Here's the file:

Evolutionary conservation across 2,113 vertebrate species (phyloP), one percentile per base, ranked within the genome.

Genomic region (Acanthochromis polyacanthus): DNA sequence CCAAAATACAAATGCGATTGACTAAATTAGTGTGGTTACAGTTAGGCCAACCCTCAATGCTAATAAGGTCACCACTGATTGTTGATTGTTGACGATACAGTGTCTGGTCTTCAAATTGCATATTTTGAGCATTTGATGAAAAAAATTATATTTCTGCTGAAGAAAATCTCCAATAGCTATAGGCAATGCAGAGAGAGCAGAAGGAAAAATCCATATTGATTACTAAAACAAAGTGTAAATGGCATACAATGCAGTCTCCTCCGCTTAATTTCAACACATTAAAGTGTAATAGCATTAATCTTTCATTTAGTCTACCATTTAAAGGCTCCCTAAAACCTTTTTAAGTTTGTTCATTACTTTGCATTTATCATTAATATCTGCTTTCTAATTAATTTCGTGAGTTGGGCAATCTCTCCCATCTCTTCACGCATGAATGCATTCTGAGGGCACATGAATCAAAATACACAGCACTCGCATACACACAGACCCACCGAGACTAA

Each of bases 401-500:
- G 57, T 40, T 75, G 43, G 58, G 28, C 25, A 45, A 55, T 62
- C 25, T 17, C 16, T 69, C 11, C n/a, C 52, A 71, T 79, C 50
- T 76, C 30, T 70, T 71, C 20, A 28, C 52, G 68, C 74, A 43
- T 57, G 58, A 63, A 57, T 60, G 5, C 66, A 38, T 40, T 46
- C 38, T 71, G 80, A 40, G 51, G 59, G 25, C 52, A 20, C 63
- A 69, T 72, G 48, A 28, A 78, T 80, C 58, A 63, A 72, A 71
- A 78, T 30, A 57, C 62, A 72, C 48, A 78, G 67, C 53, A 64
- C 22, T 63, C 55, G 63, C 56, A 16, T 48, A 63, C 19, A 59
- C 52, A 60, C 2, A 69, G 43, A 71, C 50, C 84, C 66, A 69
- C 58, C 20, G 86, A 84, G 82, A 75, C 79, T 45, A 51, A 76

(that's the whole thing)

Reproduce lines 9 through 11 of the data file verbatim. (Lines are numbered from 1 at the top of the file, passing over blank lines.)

- A 69, T 72, G 48, A 28, A 78, T 80, C 58, A 63, A 72, A 71
- A 78, T 30, A 57, C 62, A 72, C 48, A 78, G 67, C 53, A 64
- C 22, T 63, C 55, G 63, C 56, A 16, T 48, A 63, C 19, A 59